Prickly pear (erect)
|Common name:||prickly pear (erect)|
|Scientific name:||Opuntia stricta Haw.|
|Other scientific name/s:|
|Other common name/s:|
Catchment management authority boundaries
Regionally prohibited in the West Gippsland Catchment
Regionally controlled in the Mallee, Wimmera, North Central, North East, Port Phillip and Western Port Catchments
Restricted in the Glenelg Hopkins, Corangamite, Goulburn Broken and East Gippsland Catchments
Shrub (or bush)
Prickly pear (erect) is an erect succulent shrub growing 1-2 m high.
The stems of prickly pear (erect) are dull green or bluish-green, hairless and consisting of a series of fleshy segments (cladodes) each to 30 cm long, 15 cm wide and 1-2 cm thick.Each areole (potential growing point) contains tufts of short, very finely barbed bristles and occasionally, one to two stout yellow spines about 2-4 cm long.
Prickly pear (erect) has small, scale-like leaves produced beneath the areoles on young segments only and are shed as segments mature.
Petals of flowers on prickly pear (erect) are lemon yellow with greenish or pinkish markings on the back. Flowers grow to about 6-8 cm diameter and are sessile (stalkless).Each flower has a fleshy base which becomes the fruit, borne mostly on the margins of the segments.
|Fruit||The fruit of prickly pear (erect) has reddish-purple skin, reddish flesh and is somewhat pear-shaped. The fruit grows to 4-6 cm long and bears tufts of fine barbed bristles in areoles.|
Growth and lifecycle
Rate of growth and spread
Prickly pear (erect) reproduces by seed and from branch segments.
Local dispersal of the plant around existing clumps occurs when segments or fruit drop to the ground and take root.
Long distance dispersal of this weed occurs in a variety of ways. Droppings from birds, foxes and other animals aid in the dispersal of seeds in distances of over 1 km.
Detached segments, as well as fruit, are carried by flood waters over long distances. Small segments and fruit of the prickly pear (erect) also attach to wool and hides of animals and to footwear and tyres of passing vehicles.
Human movement of plant parts, either through the promotion of this plant as an ornamental or hedge plant, or the disposal of it in rubbish tips and waste areas, is a major source of new infestations around urban areas.
Seedbank propagule persistence
Prickly pear (erect) contains numerous seeds in each fruit with the plant also producing numerous fruits. This weed has a long life span. Once established, individual plants can live for several decades.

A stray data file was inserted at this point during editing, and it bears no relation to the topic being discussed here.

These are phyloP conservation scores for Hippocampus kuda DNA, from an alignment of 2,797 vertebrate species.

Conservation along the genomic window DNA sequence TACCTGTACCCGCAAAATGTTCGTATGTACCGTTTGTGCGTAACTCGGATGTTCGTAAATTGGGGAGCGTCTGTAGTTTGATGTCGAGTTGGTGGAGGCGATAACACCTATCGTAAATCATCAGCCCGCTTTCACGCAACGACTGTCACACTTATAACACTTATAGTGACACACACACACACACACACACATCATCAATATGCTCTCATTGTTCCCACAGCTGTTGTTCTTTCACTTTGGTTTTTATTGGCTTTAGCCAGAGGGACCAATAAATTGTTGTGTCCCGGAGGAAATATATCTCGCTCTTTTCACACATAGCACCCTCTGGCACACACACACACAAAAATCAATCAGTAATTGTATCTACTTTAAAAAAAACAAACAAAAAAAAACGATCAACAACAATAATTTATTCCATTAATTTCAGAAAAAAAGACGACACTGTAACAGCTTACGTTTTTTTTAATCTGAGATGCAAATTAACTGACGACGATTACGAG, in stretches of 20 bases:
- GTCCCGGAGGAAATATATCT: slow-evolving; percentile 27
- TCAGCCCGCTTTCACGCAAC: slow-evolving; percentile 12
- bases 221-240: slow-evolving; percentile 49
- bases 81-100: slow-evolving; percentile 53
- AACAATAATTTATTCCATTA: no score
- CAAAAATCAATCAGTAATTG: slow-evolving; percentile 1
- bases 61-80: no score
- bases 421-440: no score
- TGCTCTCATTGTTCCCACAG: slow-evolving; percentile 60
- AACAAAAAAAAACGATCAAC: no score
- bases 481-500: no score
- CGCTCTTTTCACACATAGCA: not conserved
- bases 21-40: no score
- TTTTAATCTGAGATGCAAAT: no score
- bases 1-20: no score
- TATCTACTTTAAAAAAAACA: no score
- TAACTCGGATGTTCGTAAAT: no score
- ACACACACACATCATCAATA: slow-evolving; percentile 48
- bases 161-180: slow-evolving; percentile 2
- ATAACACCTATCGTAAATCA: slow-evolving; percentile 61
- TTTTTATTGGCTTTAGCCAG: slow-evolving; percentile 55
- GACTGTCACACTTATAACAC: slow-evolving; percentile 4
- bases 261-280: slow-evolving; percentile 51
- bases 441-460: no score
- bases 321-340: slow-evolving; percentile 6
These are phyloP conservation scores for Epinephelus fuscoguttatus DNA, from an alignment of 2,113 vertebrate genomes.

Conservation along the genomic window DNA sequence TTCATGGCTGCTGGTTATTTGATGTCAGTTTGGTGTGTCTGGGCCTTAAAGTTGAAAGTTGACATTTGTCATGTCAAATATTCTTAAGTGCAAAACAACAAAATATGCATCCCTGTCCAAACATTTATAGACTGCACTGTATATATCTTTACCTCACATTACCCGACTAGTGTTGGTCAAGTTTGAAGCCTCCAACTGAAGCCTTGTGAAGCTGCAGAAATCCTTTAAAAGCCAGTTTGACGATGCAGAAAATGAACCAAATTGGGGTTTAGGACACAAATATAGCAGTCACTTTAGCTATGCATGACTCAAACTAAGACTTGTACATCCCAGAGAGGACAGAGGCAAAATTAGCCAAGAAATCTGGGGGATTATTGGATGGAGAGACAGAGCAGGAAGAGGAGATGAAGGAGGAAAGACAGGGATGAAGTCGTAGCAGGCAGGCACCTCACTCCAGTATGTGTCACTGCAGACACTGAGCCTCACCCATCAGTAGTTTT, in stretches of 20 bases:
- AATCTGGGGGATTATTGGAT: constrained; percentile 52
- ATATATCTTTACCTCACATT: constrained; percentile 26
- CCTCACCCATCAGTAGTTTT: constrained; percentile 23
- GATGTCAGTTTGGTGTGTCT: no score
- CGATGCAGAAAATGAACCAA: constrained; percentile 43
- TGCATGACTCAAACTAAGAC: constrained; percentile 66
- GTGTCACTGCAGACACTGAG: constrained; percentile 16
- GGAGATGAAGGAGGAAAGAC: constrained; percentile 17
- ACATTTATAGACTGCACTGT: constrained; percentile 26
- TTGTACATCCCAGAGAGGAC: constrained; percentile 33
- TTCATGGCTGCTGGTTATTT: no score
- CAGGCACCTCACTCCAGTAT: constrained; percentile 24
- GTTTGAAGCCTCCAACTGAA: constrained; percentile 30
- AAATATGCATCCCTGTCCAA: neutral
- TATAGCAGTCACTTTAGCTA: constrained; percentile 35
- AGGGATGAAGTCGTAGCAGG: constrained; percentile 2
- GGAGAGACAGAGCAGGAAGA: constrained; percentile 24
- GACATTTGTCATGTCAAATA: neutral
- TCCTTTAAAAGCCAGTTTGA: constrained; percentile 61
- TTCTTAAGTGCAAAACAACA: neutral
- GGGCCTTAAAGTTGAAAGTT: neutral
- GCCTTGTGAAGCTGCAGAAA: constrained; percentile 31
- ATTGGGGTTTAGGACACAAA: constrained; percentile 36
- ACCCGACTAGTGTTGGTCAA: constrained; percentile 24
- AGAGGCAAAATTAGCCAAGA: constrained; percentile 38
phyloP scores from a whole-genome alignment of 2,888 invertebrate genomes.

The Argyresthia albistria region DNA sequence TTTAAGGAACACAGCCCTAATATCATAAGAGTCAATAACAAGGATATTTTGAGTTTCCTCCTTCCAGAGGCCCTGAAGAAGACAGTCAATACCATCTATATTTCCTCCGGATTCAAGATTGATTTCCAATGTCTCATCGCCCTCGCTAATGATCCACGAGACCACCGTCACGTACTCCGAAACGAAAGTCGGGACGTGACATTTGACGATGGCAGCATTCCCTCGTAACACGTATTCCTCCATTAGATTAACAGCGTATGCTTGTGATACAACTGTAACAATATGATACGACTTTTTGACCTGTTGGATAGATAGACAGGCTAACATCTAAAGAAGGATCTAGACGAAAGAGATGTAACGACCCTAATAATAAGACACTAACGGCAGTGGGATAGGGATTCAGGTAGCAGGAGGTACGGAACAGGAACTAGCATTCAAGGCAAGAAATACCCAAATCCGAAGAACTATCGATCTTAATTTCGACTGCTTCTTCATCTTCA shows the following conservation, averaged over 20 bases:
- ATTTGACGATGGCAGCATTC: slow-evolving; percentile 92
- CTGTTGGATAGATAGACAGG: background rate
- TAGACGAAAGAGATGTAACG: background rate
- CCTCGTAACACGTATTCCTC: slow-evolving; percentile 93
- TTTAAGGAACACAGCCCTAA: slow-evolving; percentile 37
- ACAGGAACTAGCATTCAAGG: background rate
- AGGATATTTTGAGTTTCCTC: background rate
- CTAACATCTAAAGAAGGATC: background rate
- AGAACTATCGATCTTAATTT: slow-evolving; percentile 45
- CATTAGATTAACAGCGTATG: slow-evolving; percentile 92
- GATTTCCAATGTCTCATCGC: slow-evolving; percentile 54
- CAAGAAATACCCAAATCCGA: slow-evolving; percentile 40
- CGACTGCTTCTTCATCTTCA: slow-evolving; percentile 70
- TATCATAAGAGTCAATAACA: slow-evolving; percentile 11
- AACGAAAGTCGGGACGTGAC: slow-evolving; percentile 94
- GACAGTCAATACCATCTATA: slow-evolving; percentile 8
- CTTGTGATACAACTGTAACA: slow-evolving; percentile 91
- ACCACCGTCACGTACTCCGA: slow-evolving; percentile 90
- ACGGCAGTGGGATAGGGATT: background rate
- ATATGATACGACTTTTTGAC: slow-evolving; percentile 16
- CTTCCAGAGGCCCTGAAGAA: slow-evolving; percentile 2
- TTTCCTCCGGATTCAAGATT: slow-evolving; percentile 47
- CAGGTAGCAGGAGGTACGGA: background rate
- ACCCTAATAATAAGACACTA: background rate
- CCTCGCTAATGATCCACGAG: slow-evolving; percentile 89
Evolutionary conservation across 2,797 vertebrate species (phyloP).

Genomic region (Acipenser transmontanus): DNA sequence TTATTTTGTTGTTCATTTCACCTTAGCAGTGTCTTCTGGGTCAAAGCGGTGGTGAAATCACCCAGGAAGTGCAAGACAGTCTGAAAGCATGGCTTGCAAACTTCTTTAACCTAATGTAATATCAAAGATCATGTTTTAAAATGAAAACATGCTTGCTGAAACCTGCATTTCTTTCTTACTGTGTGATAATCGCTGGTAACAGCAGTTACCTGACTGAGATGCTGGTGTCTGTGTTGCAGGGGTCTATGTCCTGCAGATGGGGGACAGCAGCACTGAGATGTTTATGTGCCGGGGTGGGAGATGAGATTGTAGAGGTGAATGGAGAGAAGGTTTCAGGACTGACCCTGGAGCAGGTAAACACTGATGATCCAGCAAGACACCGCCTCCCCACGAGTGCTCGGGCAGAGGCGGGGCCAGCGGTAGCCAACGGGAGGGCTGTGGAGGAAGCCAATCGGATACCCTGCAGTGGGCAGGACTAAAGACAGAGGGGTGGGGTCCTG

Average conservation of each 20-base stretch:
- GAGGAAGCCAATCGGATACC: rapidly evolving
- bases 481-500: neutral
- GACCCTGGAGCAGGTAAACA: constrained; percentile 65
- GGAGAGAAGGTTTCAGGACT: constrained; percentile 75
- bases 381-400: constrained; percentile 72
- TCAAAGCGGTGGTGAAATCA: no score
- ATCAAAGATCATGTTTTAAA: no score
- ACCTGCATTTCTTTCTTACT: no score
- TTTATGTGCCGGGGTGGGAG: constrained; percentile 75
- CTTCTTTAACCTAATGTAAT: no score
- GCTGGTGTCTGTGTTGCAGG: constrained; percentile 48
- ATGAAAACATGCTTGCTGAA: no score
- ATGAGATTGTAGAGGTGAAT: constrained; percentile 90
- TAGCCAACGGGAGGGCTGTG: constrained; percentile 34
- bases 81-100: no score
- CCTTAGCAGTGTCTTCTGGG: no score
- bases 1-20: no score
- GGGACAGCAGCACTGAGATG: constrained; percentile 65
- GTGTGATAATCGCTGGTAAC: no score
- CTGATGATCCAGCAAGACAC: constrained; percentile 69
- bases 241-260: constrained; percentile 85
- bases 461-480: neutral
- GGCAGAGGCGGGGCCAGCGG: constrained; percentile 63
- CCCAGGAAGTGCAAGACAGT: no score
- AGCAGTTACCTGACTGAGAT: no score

The Prickly Pear (erect) prefers subhumid to semi-arid areas in warm temperate and subtropical regions. It grows mainly along streams and banks from where it encroaches onto adjoining grazing land.
Prickly Pear (erect) invades lowland grassland and grassy woodland, dry sclerophyll forests, riparian and rocky outcrop vegetation.
The plant is drought resistant and does not burn easily.
The icons on the calendar below represent the times of year for flowering, seeding, germination, the dormancy period of Prickly pear (erect) and also the optimum time for treatment.
Impact on ecosystems and waterways
Prickly pear (erect) plays host to the fruit-fly, providing a food source to a serious pest.
Patches of this weed also provide effective long-term harbour for pest animals such as rabbits.
Dense infestations of the plant could hinder access to water and reduce available fodder for fauna. The plant can also form impenetrable barriers. Stands can hinder growth of smaller shrubs and ground flora.
Agricultural and economic impacts
With its stout spines and bristles present year-round, the Prickly Pear (erect) is not usually grazed by stock, with most animals avoiding the plant.
The effect on quality of produce is unknown as the plant is not a weed of cropping or cultivated areas. It also has no impact on harvest costs and does not usually affect land prices.
Social value and health impacts
The barbed bristles of the prickly pear (erect) readily penetrate human skin and are difficult to remove, causing severe irritation.
Dense infestations of this weed can form an impenetrable barrier, posing as a high nuisance to people by restricting direct access.Due to the spiny nature of the plant, it may affect some recreational activities. The root system is fibrous and shallow and unlikely to cause structural damage.
Prescribed measures for the control of noxious weeds
- Physical removal
Other management techniques
Changes in land use practices and spread prevention may also support prickly pear (erect) management after implementing the prescribed measures above.
Carr, G.W., Yugovic, J.V. and Robinson, K.E. 1992, Environmental weed invasions in Victoria: Conservation and management implications, Department of Conservation and Natural Resources and Ecological Horticulture, Victoria.
Muyt, A. 2001, Bush invaders of south-east Australia. a guide to the identification and control of environmental weeds found in south-east Australia, R.G. & F.J. Richardson Victoria.
Parsons WT & Cuthbertson EG 1992, Noxious Weeds of Australia, Inkata Press, Melbourne and Sydney.
Parsons, W.T. and Cuthbertson, E.G. 2001, Noxious weeds of Australia, 2nd edn, Inkata Press, Melbourne & Sydney.